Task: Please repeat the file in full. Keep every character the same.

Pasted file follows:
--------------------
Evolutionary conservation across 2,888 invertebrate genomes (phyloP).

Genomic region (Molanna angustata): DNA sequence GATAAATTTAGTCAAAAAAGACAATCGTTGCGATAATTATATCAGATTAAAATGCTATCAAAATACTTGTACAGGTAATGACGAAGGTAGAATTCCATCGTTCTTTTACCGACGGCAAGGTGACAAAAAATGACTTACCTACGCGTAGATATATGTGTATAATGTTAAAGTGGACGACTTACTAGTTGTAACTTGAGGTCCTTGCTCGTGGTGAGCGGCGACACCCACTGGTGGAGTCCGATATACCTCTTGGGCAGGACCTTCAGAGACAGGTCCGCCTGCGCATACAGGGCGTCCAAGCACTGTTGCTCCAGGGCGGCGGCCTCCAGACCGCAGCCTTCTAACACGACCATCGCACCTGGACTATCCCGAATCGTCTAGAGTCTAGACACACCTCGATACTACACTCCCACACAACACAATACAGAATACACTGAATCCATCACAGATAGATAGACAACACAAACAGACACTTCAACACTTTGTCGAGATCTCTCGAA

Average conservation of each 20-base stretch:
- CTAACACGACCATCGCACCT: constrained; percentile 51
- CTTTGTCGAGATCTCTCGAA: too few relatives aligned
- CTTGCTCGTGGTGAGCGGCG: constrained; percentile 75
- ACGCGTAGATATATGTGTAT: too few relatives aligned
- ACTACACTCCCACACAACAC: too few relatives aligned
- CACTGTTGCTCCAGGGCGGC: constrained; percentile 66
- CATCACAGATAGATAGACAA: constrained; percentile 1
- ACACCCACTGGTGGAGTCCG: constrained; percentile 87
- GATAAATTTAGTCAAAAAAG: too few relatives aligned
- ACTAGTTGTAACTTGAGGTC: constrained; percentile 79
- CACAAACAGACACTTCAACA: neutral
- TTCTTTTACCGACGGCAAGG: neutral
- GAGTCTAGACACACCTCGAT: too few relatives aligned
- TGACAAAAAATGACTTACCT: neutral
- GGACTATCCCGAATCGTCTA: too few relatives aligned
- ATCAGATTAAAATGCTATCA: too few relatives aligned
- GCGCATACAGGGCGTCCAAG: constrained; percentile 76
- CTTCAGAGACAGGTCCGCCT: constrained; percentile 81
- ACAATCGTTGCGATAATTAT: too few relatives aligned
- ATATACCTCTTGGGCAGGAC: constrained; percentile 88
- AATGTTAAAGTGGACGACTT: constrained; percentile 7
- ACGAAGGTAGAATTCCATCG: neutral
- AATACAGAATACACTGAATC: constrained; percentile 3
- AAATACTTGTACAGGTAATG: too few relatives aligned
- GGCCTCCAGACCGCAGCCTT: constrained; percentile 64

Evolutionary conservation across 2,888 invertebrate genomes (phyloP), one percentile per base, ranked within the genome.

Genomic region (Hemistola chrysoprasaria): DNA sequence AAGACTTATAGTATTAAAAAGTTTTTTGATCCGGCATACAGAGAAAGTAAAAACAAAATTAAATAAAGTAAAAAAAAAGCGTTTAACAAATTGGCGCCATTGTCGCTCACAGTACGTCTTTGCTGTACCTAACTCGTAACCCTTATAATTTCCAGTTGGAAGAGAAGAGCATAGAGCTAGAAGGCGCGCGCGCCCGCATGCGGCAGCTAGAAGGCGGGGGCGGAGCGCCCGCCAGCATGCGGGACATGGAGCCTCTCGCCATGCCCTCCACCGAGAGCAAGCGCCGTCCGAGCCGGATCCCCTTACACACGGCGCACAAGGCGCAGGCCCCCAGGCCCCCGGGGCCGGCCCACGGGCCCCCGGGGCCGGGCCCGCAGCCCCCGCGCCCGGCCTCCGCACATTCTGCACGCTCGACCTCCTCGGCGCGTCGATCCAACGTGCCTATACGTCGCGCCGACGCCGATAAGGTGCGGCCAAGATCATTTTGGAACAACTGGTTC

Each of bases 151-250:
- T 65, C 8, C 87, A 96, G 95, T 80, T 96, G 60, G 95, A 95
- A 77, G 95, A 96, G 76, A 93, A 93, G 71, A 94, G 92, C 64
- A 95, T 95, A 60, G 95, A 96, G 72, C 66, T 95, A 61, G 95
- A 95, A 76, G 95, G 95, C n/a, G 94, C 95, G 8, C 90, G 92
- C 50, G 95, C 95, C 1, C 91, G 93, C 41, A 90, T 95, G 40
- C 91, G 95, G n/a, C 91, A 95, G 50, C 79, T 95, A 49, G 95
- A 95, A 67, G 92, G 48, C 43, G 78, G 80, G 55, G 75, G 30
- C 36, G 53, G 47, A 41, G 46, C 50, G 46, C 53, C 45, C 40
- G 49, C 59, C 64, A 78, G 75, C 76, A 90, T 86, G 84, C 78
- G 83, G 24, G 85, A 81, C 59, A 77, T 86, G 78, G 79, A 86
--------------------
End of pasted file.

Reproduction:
Evolutionary conservation across 2,888 invertebrate genomes (phyloP).

Genomic region (Molanna angustata): DNA sequence GATAAATTTAGTCAAAAAAGACAATCGTTGCGATAATTATATCAGATTAAAATGCTATCAAAATACTTGTACAGGTAATGACGAAGGTAGAATTCCATCGTTCTTTTACCGACGGCAAGGTGACAAAAAATGACTTACCTACGCGTAGATATATGTGTATAATGTTAAAGTGGACGACTTACTAGTTGTAACTTGAGGTCCTTGCTCGTGGTGAGCGGCGACACCCACTGGTGGAGTCCGATATACCTCTTGGGCAGGACCTTCAGAGACAGGTCCGCCTGCGCATACAGGGCGTCCAAGCACTGTTGCTCCAGGGCGGCGGCCTCCAGACCGCAGCCTTCTAACACGACCATCGCACCTGGACTATCCCGAATCGTCTAGAGTCTAGACACACCTCGATACTACACTCCCACACAACACAATACAGAATACACTGAATCCATCACAGATAGATAGACAACACAAACAGACACTTCAACACTTTGTCGAGATCTCTCGAA

Average conservation of each 20-base stretch:
- CTAACACGACCATCGCACCT: constrained; percentile 51
- CTTTGTCGAGATCTCTCGAA: too few relatives aligned
- CTTGCTCGTGGTGAGCGGCG: constrained; percentile 75
- ACGCGTAGATATATGTGTAT: too few relatives aligned
- ACTACACTCCCACACAACAC: too few relatives aligned
- CACTGTTGCTCCAGGGCGGC: constrained; percentile 66
- CATCACAGATAGATAGACAA: constrained; percentile 1
- ACACCCACTGGTGGAGTCCG: constrained; percentile 87
- GATAAATTTAGTCAAAAAAG: too few relatives aligned
- ACTAGTTGTAACTTGAGGTC: constrained; percentile 79
- CACAAACAGACACTTCAACA: neutral
- TTCTTTTACCGACGGCAAGG: neutral
- GAGTCTAGACACACCTCGAT: too few relatives aligned
- TGACAAAAAATGACTTACCT: neutral
- GGACTATCCCGAATCGTCTA: too few relatives aligned
- ATCAGATTAAAATGCTATCA: too few relatives aligned
- GCGCATACAGGGCGTCCAAG: constrained; percentile 76
- CTTCAGAGACAGGTCCGCCT: constrained; percentile 81
- ACAATCGTTGCGATAATTAT: too few relatives aligned
- ATATACCTCTTGGGCAGGAC: constrained; percentile 88
- AATGTTAAAGTGGACGACTT: constrained; percentile 7
- ACGAAGGTAGAATTCCATCG: neutral
- AATACAGAATACACTGAATC: constrained; percentile 3
- AAATACTTGTACAGGTAATG: too few relatives aligned
- GGCCTCCAGACCGCAGCCTT: constrained; percentile 64

Evolutionary conservation across 2,888 invertebrate genomes (phyloP), one percentile per base, ranked within the genome.

Genomic region (Hemistola chrysoprasaria): DNA sequence AAGACTTATAGTATTAAAAAGTTTTTTGATCCGGCATACAGAGAAAGTAAAAACAAAATTAAATAAAGTAAAAAAAAAGCGTTTAACAAATTGGCGCCATTGTCGCTCACAGTACGTCTTTGCTGTACCTAACTCGTAACCCTTATAATTTCCAGTTGGAAGAGAAGAGCATAGAGCTAGAAGGCGCGCGCGCCCGCATGCGGCAGCTAGAAGGCGGGGGCGGAGCGCCCGCCAGCATGCGGGACATGGAGCCTCTCGCCATGCCCTCCACCGAGAGCAAGCGCCGTCCGAGCCGGATCCCCTTACACACGGCGCACAAGGCGCAGGCCCCCAGGCCCCCGGGGCCGGCCCACGGGCCCCCGGGGCCGGGCCCGCAGCCCCCGCGCCCGGCCTCCGCACATTCTGCACGCTCGACCTCCTCGGCGCGTCGATCCAACGTGCCTATACGTCGCGCCGACGCCGATAAGGTGCGGCCAAGATCATTTTGGAACAACTGGTTC

Each of bases 151-250:
- T 65, C 8, C 87, A 96, G 95, T 80, T 96, G 60, G 95, A 95
- A 77, G 95, A 96, G 76, A 93, A 93, G 71, A 94, G 92, C 64
- A 95, T 95, A 60, G 95, A 96, G 72, C 66, T 95, A 61, G 95
- A 95, A 76, G 95, G 95, C n/a, G 94, C 95, G 8, C 90, G 92
- C 50, G 95, C 95, C 1, C 91, G 93, C 41, A 90, T 95, G 40
- C 91, G 95, G n/a, C 91, A 95, G 50, C 79, T 95, A 49, G 95
- A 95, A 67, G 92, G 48, C 43, G 78, G 80, G 55, G 75, G 30
- C 36, G 53, G 47, A 41, G 46, C 50, G 46, C 53, C 45, C 40
- G 49, C 59, C 64, A 78, G 75, C 76, A 90, T 86, G 84, C 78
- G 83, G 24, G 85, A 81, C 59, A 77, T 86, G 78, G 79, A 86